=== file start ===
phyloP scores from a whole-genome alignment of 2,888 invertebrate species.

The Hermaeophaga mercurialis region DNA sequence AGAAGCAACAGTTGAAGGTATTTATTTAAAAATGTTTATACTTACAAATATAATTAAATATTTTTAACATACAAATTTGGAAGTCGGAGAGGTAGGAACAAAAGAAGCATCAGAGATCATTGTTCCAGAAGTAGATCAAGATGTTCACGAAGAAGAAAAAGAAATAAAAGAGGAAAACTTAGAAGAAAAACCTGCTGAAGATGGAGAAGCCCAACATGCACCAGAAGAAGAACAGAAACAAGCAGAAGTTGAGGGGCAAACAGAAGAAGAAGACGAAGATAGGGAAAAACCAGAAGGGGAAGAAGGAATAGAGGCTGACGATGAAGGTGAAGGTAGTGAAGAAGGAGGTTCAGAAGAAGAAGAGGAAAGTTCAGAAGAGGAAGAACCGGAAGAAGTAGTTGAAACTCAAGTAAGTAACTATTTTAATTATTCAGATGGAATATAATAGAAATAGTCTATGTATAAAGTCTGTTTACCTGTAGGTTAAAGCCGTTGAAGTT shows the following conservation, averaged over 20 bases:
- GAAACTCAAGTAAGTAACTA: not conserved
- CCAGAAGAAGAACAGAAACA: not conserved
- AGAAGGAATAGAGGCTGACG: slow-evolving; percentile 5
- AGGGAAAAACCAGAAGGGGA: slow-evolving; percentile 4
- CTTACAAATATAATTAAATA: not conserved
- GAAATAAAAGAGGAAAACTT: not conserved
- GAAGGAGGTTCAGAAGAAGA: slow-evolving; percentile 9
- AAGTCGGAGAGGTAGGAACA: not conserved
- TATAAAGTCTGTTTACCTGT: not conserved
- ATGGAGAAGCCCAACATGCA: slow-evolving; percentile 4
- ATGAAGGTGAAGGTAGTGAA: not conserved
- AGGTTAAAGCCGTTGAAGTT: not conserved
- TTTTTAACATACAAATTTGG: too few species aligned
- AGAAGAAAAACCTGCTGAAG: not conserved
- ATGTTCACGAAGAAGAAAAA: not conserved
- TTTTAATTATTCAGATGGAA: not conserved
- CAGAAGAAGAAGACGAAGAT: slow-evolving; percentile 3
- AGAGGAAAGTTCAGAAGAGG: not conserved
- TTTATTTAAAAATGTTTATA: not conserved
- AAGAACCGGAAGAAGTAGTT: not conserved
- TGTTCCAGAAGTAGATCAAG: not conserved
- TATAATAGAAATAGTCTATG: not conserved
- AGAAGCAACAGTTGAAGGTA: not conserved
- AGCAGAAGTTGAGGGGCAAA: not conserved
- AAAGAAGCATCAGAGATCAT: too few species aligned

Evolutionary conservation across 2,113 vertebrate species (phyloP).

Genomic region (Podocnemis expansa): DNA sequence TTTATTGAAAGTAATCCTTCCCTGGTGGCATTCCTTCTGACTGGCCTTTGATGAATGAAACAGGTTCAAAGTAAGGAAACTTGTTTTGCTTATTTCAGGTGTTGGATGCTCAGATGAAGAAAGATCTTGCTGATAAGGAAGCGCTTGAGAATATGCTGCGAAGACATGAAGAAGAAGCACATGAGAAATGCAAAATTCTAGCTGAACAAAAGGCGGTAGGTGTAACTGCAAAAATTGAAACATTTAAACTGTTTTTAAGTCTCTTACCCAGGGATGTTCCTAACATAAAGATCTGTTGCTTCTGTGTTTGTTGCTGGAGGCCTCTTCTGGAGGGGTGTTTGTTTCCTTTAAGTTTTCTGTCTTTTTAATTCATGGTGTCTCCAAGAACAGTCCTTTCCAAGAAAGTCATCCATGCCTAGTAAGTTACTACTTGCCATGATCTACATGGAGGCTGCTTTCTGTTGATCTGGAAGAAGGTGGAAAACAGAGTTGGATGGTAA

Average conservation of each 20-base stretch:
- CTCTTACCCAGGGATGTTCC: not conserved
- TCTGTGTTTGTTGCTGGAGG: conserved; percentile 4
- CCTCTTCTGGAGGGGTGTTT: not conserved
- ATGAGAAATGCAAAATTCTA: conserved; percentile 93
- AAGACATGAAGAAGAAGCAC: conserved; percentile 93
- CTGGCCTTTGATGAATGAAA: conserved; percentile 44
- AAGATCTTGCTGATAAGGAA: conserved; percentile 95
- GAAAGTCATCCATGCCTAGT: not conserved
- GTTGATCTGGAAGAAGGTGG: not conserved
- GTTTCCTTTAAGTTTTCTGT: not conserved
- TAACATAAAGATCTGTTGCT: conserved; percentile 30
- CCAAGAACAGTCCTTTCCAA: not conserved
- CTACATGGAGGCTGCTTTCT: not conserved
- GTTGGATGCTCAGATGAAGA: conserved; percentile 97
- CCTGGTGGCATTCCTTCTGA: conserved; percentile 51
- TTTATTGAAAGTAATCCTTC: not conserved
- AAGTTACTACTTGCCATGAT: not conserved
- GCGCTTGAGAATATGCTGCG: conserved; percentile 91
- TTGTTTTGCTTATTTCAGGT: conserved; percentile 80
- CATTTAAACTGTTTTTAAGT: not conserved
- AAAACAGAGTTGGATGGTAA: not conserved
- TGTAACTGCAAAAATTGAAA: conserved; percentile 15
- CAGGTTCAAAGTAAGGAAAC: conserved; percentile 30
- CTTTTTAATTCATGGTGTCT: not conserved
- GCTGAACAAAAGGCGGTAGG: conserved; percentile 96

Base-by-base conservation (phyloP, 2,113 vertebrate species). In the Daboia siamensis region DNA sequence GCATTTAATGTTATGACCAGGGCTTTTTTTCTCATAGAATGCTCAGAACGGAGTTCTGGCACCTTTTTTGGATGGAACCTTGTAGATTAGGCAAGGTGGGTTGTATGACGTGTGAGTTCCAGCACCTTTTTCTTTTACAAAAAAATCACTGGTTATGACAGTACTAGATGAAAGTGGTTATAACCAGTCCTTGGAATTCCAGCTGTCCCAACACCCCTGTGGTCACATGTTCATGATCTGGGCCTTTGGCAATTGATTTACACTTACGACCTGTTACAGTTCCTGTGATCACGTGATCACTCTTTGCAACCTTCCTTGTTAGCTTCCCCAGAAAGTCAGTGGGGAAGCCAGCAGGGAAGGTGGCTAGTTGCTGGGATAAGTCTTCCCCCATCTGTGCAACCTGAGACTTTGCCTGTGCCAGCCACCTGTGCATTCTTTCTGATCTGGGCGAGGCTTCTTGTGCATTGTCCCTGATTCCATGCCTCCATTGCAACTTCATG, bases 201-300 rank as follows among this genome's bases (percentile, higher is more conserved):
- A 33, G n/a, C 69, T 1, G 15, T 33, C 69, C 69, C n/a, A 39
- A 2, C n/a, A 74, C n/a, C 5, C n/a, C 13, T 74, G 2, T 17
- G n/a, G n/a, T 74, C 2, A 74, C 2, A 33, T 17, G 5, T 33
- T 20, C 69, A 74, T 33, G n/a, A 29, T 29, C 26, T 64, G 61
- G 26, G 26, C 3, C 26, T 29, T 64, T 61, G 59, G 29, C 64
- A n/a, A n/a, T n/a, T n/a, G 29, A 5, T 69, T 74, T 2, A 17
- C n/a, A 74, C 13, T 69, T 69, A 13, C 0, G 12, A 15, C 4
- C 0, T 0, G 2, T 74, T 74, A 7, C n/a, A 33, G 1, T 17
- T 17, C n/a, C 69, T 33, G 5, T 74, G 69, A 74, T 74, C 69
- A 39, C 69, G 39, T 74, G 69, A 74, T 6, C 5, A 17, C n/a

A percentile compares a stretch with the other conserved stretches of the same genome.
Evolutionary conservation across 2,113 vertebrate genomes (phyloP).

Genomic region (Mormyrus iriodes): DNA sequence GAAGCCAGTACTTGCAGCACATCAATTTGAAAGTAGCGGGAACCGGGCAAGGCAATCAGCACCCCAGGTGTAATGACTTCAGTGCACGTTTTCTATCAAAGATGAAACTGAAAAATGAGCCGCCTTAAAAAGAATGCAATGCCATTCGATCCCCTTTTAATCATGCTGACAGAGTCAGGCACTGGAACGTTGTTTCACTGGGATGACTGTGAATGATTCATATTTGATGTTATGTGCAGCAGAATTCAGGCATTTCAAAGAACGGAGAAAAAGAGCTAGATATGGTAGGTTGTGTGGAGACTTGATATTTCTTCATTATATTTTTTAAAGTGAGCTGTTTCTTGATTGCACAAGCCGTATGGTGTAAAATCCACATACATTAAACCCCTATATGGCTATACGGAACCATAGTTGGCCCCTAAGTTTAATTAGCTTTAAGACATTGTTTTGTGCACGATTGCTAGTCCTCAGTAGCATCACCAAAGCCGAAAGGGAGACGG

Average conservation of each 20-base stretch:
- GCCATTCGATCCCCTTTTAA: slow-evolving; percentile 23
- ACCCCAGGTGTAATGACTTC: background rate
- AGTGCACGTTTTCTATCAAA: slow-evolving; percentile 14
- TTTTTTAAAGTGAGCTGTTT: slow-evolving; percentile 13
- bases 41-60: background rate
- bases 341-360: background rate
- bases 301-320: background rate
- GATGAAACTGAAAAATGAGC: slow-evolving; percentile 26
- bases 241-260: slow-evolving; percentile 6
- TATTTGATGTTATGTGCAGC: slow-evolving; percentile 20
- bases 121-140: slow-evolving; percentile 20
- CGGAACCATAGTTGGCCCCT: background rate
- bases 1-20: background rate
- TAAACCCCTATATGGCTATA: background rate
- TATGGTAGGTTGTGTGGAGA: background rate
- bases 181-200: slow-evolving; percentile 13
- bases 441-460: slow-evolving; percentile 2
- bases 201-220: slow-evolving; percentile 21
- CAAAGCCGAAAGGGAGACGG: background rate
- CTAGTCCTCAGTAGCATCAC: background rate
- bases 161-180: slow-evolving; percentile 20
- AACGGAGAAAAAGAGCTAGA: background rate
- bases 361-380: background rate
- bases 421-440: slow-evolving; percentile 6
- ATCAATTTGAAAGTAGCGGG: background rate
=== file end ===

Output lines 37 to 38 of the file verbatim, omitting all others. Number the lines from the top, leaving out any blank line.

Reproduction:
- AAGATCTTGCTGATAAGGAA: conserved; percentile 95
- GAAAGTCATCCATGCCTAGT: not conserved